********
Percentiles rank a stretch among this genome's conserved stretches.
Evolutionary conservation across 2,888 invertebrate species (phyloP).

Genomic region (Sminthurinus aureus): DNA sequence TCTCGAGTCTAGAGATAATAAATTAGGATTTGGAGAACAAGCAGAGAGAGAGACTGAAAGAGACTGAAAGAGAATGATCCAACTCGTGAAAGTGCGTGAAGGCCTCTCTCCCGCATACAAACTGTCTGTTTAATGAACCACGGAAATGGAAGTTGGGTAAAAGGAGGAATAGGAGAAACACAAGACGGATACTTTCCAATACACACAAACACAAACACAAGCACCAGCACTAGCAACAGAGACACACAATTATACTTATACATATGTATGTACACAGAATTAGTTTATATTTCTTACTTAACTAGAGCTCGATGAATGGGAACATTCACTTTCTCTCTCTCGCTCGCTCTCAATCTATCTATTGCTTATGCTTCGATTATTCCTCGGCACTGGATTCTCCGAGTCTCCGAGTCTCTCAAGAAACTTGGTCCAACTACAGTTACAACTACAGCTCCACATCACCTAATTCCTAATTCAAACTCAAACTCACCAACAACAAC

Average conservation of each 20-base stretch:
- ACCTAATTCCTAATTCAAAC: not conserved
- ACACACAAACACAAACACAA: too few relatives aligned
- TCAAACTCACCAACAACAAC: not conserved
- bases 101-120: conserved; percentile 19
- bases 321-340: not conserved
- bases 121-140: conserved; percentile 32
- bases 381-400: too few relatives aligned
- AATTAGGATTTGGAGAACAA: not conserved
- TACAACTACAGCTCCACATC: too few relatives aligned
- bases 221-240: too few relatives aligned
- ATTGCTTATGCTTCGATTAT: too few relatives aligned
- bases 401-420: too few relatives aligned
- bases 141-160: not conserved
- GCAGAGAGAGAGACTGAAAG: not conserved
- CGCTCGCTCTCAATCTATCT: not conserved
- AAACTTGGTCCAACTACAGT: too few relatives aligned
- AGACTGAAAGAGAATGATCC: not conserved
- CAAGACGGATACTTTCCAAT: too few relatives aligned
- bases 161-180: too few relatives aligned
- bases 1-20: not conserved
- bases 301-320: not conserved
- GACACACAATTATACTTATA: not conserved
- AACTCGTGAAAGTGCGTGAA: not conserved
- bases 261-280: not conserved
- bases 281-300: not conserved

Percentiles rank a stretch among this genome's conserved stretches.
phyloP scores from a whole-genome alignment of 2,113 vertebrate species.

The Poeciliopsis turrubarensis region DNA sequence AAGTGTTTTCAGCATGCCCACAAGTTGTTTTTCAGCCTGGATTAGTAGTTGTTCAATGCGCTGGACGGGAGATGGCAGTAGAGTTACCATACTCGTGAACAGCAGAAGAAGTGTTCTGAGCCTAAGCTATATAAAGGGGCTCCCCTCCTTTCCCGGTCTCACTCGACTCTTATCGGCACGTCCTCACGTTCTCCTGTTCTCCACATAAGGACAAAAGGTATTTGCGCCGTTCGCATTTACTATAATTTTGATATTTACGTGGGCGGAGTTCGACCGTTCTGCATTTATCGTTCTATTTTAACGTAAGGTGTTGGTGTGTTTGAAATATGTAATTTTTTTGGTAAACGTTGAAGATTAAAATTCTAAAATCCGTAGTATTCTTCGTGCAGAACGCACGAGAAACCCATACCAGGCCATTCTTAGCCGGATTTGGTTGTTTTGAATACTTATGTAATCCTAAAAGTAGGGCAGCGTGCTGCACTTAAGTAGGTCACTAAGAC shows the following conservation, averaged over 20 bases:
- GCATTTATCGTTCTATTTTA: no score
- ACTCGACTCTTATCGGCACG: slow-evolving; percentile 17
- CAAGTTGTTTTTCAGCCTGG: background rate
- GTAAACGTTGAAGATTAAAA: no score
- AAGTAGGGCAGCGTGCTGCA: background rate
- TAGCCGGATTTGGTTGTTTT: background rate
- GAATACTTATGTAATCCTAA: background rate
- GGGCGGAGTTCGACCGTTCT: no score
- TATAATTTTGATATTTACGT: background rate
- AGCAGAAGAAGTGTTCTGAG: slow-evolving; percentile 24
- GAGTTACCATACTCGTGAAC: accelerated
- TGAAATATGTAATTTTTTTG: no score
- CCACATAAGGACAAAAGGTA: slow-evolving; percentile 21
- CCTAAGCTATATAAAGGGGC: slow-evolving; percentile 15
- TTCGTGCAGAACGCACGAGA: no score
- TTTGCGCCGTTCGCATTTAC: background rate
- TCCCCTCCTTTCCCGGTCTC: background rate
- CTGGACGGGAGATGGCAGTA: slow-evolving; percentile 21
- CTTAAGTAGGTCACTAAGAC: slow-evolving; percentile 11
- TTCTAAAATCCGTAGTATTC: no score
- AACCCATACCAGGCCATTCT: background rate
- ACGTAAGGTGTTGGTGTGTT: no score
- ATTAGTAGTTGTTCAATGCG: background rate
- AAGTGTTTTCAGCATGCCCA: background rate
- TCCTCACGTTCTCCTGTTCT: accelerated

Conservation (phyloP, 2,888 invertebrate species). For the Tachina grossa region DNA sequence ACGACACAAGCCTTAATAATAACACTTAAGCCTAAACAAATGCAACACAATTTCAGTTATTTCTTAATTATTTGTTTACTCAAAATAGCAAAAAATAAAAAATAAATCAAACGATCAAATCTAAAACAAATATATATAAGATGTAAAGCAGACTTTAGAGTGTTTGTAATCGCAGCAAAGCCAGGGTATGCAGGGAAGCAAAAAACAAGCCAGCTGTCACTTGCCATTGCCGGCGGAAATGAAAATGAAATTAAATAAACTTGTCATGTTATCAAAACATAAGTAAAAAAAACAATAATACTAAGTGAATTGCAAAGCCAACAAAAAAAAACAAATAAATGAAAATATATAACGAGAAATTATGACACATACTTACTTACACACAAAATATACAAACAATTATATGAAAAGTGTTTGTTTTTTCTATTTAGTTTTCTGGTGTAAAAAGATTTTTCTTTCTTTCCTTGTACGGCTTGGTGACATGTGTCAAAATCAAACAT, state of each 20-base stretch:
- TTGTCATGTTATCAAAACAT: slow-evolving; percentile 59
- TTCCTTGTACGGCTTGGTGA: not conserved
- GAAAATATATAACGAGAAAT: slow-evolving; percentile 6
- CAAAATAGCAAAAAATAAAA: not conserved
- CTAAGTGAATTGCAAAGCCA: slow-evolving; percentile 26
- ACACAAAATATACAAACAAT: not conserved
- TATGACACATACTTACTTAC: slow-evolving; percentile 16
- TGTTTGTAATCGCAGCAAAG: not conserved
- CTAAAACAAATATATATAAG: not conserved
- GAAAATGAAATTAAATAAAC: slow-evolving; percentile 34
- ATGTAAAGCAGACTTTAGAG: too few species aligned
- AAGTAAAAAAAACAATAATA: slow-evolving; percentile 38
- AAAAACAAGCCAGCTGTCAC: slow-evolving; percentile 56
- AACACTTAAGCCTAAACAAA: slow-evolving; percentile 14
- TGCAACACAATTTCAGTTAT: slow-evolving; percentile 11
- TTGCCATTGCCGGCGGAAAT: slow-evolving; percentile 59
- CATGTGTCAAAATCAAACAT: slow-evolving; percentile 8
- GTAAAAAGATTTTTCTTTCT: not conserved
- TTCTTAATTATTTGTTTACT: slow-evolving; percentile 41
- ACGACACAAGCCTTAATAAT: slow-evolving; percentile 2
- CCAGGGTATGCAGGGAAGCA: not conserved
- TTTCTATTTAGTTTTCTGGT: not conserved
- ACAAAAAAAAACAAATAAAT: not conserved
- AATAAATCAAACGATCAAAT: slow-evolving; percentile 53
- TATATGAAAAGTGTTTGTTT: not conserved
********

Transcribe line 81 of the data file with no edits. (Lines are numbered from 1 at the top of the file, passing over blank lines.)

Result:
- ACAAAAAAAAACAAATAAAT: not conserved